OPERA TODAY ARCHIVES »

Reviews

09 Jan 2013

In the Shadow of the Opéra

Graham Johnson chose the title "In the Shadow of the Opéra" for his recital at the Wigmore Hall, London, with Lucy Crowe and Christopher Maltman. Given the renaisaance in French opera, it's good that we should be thinking of the nature of French song and its relationship to French opera and culture.

In the Shadow of the Opéra - French song and opera

Graham Johnson, Christopher Maltman, Lucy Crowe

Wigmore Hall, London, 4th January 2012

 

This was an extremely ambitious programme. A friend, who has been going to the Wigmore Hall for 40 years, exclaimed "Some of this material we don't know!" There was so much to take in that it will take time to fully sink in.

Johnson divided his recital into four main themes : On Wings of Song (Love in flight), Mélodies and arias, Vers le sud (Exoticism) and Seascapes and Landscapes. The first two sections focussed on form, the last two on subject matter.

First, he focussed on lyrical mélodies like Charles Gounod's Tombez mes ailes! The image is of a butterfly in joyful flight, but to protect her offspring, she must tear off her own wings and die. It's a metaphor for the artist who must struggle and sacrifice in order that art might grow. The gravitas of the final line undercuts the flightiness that's gone before. Christopher Maltman sang the final line "Il faut vieller, et travailler" with great force. Just as Maltman's voice is dark, Lucy Crowe's voice is every light and sweet, good for a 19th century heroine. In this section she sang light-hearted uieces like Massenet's Le sais-tu? and Reynaldo Hahn's Si mes vers avaient des ailes. This made Maltman's songs have stronger impact : Georges Bizet's La Coccinelle (to a poem by Victor Hugo) gave Maltman a chance to show his skills as a character actor. The ladybird has such personality she could become a role in music theatre. Songs like Lucien Hillemacher's Villanelle lay too high for him, but the point was made : there's more to singing than getting the notes right.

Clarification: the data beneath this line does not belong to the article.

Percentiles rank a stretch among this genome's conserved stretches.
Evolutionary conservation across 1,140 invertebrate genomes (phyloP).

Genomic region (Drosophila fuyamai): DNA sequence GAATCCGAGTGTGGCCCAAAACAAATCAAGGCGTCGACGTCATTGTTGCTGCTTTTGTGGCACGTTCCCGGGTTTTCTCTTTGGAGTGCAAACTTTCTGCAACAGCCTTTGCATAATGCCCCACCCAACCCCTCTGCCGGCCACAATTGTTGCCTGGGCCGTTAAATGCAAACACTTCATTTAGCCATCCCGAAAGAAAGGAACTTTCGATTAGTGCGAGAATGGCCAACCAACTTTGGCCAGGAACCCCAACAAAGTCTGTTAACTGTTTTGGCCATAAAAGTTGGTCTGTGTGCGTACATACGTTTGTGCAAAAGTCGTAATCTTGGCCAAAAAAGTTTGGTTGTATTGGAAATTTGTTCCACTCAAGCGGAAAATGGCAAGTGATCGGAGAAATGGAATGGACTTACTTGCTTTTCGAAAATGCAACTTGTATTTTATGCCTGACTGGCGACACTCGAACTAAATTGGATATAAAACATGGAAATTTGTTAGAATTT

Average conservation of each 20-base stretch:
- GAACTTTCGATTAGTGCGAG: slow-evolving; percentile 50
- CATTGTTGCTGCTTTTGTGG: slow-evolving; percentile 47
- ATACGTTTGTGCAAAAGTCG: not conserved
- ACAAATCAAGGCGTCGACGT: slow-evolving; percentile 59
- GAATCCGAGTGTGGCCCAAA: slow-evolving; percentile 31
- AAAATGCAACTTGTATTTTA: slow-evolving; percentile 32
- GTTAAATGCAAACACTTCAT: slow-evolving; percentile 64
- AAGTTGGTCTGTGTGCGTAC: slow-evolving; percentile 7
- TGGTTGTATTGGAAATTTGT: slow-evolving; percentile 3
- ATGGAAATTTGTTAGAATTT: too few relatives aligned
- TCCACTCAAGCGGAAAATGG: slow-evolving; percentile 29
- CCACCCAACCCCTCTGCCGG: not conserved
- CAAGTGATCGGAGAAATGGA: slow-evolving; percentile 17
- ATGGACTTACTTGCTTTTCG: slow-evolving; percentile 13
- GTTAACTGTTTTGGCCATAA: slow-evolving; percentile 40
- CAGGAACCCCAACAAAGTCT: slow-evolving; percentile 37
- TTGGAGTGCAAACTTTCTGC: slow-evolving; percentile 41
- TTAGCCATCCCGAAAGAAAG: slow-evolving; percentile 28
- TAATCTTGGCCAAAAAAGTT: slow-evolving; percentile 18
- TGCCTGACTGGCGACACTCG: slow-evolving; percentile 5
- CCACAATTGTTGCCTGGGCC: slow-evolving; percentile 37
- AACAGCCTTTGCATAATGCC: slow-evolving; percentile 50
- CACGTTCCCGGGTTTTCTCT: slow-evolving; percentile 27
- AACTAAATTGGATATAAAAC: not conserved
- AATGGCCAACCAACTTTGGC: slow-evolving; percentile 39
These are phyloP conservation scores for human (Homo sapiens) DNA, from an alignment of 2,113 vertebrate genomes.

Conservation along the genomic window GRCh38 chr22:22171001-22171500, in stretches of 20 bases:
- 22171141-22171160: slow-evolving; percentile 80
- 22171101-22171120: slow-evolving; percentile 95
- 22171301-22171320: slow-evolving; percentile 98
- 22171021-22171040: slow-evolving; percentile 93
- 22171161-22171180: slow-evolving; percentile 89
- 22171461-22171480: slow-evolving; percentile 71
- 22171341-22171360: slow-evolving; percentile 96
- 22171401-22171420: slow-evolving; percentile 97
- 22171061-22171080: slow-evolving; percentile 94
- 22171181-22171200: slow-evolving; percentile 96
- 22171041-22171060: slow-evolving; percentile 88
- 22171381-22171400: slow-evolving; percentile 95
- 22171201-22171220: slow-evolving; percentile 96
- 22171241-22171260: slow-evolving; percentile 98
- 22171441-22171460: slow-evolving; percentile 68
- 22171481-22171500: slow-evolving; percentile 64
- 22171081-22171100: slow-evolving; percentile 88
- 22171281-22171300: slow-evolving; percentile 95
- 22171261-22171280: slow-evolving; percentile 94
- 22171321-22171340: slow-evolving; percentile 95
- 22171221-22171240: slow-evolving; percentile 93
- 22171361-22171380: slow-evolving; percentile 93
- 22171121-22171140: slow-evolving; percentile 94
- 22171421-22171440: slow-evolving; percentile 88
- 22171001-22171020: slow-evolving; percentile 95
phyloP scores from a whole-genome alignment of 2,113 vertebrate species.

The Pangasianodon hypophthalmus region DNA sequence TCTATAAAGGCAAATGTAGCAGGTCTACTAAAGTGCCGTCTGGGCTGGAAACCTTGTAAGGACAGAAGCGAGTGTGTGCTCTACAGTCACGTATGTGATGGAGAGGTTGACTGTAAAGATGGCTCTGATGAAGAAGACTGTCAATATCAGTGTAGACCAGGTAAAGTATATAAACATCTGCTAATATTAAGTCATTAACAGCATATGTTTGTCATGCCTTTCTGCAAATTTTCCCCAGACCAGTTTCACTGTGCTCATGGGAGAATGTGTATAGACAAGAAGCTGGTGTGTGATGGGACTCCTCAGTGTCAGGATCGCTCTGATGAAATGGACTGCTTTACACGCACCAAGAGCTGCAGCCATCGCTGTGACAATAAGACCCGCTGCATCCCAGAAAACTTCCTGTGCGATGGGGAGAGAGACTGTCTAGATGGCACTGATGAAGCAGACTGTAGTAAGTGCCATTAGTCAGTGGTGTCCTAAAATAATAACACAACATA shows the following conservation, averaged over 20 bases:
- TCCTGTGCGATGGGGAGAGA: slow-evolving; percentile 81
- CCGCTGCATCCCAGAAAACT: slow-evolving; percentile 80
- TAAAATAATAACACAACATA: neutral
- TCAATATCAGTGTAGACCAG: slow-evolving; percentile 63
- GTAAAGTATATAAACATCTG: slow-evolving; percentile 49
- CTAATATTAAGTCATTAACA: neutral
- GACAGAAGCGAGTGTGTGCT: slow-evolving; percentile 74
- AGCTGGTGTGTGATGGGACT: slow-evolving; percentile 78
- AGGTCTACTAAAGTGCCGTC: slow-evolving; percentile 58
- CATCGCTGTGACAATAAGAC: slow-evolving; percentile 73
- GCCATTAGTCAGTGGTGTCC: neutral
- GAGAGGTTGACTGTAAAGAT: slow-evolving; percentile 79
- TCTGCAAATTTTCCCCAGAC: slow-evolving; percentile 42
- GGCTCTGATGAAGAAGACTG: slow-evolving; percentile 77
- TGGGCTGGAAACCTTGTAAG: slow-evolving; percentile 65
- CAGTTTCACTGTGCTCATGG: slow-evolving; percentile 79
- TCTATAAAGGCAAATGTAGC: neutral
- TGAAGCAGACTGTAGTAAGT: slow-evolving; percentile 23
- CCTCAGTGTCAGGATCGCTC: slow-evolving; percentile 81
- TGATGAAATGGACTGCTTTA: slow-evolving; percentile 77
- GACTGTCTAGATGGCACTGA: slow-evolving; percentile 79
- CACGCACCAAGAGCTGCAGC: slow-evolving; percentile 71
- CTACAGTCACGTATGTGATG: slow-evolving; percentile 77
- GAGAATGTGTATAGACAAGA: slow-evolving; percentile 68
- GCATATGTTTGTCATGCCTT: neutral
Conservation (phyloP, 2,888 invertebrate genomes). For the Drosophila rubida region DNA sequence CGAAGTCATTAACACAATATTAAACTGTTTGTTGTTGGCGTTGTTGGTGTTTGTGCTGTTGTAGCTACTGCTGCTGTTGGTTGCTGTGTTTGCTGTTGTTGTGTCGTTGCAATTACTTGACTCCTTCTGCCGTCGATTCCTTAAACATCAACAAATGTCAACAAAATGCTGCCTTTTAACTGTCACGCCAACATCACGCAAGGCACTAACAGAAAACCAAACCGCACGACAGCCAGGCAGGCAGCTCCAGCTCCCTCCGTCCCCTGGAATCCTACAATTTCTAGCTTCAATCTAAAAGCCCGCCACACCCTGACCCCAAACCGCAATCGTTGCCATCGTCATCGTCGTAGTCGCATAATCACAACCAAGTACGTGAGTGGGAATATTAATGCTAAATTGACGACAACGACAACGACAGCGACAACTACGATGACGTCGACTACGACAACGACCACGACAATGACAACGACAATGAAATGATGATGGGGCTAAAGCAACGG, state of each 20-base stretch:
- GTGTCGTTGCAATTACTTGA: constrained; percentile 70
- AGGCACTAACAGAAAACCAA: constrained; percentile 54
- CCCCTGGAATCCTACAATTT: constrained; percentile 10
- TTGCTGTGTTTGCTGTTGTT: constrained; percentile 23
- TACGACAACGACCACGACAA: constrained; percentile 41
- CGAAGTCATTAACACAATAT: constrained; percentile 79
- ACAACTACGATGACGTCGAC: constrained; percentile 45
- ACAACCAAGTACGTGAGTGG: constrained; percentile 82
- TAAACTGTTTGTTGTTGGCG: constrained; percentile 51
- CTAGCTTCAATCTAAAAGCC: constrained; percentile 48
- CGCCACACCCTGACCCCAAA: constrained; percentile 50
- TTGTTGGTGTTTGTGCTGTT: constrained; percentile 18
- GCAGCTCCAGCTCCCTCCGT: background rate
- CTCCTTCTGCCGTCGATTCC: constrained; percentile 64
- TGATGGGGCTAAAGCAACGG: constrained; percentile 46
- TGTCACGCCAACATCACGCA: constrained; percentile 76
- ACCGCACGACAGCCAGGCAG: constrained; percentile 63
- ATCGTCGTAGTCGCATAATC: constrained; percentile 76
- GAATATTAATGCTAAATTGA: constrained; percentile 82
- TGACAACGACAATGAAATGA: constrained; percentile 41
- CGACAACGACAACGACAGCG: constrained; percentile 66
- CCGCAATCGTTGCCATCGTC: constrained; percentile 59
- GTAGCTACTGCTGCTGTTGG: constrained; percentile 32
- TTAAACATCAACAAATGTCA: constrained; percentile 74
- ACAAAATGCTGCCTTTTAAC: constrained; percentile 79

Théodore Dubois (1837-1924) was one of the most successful composers of his day, but was despised by the young Gabriel Fauré, one of Pauline Viardot's inner circle. Johnson pertinently laced Dubois's Madrigal with Fauré's Fleur jetée. Dubois' delicate lyricism outclassed by Fauré's pounding rhythms. Ironically, Madrigal is more conventionally a piece for the theatre and Maltman dramatized it well. Dubois's poet, Henry Murger, inspired Puccini's La bohème. Fleur jetée, however, is by far the more distinctive piece in musical terms, which is why it's fairly well known and a favourite of many high sopranos. But it's not really a piece for big houses, and Lucy Crowe's voice was challenged by the loud crescendo in the final line. Johnson followed the song with Fauré's La chanson du pêcheur, which Maltman delivered in an almost conversational style. This you could imagine embedded in a larger work. Debussy's Apparition (Mallarmé), with its watery imagery and sparkling piano textures, suggested Pelléas et Mélisande, though it was written as early as 1884. It's even less sympathetic to voice, set extremely high in the style of the time. Massenet had the last laugh though, with a splendid duet Horace et Lydie (1886) to a poem by Albert de Musset. Mélodie or aria? The song describes Horace and Lydie's past romance, the voices deftly cutting across each other. At the end, they resolve their dilemma and sing in harmony.